Labour Market Policies in Comparative Perspective
Autumn - irregular
Objectives and Content
The course aims to provide students with a comprehensive and critical understanding of contemporary labour market policy across advanced capitalist countries. The jobs people have are crucial for their income, social status, and well-being. This makes labour market policy a particularly important field of government intervention. The course will help students to acquire sound knowledge of general principles of labour market policy as well as an appreciation of variation across developed countries (mostly OECD member states). This is a problem-oriented course that seeks to bridge theoretical and practical knowledge. It will equip students with a critical understanding of the major labour market challenges governments face today, their determinants, and the main policies discussed to tackle them. These challenges include unemployment, precarious employment, and labour shortage. The emphasis will be on the politics of labour market policy. As the study of labour market policy is interdisciplinary, sociological and economic perspectives will also be discussed.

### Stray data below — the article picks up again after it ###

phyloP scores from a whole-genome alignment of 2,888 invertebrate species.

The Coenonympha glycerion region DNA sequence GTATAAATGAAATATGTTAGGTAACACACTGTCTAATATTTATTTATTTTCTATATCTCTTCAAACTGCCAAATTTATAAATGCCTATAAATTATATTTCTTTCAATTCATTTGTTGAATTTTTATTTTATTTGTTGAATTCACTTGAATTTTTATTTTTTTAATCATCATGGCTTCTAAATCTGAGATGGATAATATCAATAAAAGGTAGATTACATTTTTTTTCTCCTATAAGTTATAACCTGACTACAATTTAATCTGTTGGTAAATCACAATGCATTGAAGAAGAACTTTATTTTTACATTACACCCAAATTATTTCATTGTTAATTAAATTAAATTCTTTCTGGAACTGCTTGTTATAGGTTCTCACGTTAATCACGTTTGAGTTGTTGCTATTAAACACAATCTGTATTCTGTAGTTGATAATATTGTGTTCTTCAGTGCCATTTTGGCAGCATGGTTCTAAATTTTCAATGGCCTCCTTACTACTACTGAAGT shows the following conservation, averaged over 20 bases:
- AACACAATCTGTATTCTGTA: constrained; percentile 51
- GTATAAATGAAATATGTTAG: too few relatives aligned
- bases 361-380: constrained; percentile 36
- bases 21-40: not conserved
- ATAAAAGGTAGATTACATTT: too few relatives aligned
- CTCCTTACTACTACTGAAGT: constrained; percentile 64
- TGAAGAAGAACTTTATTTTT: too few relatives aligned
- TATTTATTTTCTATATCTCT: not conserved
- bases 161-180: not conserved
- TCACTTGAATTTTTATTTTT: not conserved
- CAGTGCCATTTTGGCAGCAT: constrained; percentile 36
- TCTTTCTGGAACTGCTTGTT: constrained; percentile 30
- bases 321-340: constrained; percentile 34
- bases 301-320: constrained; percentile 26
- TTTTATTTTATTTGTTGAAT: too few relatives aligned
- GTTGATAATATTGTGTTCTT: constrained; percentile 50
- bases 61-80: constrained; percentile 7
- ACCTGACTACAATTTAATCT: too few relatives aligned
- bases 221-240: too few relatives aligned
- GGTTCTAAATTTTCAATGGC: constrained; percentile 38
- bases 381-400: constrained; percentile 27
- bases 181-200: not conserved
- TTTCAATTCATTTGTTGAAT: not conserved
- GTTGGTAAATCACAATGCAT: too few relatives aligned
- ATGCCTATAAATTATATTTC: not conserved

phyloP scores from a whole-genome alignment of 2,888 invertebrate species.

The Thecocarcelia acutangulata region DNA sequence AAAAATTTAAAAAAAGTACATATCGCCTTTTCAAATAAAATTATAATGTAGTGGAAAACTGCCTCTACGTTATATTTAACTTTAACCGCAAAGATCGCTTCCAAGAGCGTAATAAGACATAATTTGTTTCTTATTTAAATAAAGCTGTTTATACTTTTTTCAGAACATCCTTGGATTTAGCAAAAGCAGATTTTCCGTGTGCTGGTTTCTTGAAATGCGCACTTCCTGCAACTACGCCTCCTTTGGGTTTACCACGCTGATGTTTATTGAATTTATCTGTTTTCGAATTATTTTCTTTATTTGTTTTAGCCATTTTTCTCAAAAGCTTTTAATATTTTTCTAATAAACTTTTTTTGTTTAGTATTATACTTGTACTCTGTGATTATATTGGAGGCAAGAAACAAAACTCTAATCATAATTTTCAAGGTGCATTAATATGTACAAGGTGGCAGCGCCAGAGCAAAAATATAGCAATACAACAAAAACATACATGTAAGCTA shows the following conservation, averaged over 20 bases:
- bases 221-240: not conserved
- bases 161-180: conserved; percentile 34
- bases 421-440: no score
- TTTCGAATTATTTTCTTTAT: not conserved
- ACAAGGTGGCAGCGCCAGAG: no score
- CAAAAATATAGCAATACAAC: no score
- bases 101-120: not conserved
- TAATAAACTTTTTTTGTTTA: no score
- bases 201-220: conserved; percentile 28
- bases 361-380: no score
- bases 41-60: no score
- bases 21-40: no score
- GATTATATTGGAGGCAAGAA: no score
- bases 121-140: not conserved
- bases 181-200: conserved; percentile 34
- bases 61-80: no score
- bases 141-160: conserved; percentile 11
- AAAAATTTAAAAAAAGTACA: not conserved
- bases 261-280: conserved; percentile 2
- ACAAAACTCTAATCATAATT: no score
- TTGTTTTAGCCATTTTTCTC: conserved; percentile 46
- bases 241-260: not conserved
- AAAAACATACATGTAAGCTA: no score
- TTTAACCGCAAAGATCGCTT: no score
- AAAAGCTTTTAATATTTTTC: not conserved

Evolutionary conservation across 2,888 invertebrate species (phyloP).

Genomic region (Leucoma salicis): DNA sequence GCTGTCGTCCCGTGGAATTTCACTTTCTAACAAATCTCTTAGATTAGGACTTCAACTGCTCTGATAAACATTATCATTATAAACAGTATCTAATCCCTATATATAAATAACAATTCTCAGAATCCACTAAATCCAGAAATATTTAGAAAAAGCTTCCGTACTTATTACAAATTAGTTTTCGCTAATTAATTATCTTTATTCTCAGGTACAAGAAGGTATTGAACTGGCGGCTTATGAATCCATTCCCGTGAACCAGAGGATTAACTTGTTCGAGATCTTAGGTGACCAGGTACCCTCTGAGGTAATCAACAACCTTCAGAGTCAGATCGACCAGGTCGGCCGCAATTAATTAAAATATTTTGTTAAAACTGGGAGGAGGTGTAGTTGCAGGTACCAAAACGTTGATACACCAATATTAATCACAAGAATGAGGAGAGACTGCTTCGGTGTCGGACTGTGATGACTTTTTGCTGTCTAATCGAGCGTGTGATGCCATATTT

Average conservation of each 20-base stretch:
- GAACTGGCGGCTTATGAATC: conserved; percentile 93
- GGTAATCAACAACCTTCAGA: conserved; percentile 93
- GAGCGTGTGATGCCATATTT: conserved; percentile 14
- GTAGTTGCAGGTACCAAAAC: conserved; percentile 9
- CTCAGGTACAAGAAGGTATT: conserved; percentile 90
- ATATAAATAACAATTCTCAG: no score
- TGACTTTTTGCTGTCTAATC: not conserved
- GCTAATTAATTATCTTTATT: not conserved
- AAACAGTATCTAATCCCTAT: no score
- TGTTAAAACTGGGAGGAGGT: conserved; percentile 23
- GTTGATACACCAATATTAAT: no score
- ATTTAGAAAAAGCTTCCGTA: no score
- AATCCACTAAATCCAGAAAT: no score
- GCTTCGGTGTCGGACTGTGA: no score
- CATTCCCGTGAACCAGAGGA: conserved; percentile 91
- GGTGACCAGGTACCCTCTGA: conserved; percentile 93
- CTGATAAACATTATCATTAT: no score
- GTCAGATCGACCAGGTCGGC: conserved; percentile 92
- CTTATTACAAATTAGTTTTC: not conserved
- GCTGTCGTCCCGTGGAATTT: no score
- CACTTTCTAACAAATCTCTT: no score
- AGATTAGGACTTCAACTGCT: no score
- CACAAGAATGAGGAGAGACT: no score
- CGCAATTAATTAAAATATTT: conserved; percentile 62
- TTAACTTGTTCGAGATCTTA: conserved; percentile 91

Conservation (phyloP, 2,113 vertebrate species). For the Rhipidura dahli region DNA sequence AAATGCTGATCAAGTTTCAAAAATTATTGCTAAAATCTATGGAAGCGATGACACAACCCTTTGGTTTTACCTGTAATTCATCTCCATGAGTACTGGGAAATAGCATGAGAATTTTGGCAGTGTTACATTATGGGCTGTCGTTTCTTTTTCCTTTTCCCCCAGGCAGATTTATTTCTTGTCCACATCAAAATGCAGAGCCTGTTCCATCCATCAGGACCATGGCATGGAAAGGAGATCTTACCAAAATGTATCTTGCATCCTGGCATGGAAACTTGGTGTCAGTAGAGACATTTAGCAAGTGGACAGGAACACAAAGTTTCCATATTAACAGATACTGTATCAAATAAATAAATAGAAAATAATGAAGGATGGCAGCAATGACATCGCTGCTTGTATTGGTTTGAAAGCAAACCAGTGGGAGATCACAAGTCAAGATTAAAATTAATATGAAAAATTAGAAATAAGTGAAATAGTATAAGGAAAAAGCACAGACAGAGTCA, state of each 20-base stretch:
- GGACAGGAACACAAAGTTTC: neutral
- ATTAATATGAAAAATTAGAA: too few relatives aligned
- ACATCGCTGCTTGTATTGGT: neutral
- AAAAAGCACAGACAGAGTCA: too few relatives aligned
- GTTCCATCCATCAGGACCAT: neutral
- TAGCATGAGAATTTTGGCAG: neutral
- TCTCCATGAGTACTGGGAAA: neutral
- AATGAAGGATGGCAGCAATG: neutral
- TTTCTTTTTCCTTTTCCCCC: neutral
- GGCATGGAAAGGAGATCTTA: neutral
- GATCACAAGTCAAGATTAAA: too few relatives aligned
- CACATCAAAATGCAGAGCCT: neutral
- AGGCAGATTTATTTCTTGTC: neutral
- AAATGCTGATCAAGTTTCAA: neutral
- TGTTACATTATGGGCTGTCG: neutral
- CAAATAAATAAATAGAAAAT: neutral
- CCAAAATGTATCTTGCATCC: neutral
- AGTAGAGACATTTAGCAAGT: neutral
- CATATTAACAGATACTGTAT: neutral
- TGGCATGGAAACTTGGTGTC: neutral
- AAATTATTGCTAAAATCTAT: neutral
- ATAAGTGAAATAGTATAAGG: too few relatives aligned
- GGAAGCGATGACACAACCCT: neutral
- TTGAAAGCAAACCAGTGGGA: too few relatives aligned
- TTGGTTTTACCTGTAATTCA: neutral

A student who has completed the course should have the following learning outcomes defined in terms of knowledge, skills and general competence:
- demonstrate their understanding of central concepts as well as the main policy instruments in labour market policy;
- explain the basics of how labour markets function from an economic perspective and how work is analysed from a sociological perspective;
- present how labour market policy varies across developed countries;
- discuss how and to what extent various political actors shape labour market policy;
- critically discuss the extent, determinants, and possible policy solutions to major labour market challenges in developed countries today;
- apply the concepts and theories of labour market policy to specific empirical examples;
- critically assess media reports and policy proposals;
- synthesise theoretical and empirical material on a given topic;
- differentiate and criticise platitudes in public discourse.
Required Previous Knowledge
Credit Reduction due to Course Overlap
Access to the Course
Open for all students at the University of Bergen.
Teaching and learning methods
Hours per week: 2
Number of weeks: 10-15
Compulsory Assignments and Attendance
Group work: one literature summary, maximum 1500 words.
The approval of compulsory assignments has no time limit.
Forms of Assessment
Take home exam (3 days, maximum 3000 words)
Assessment in teaching semester
All courses are evaluated according to UiB's system for quality assurance of education.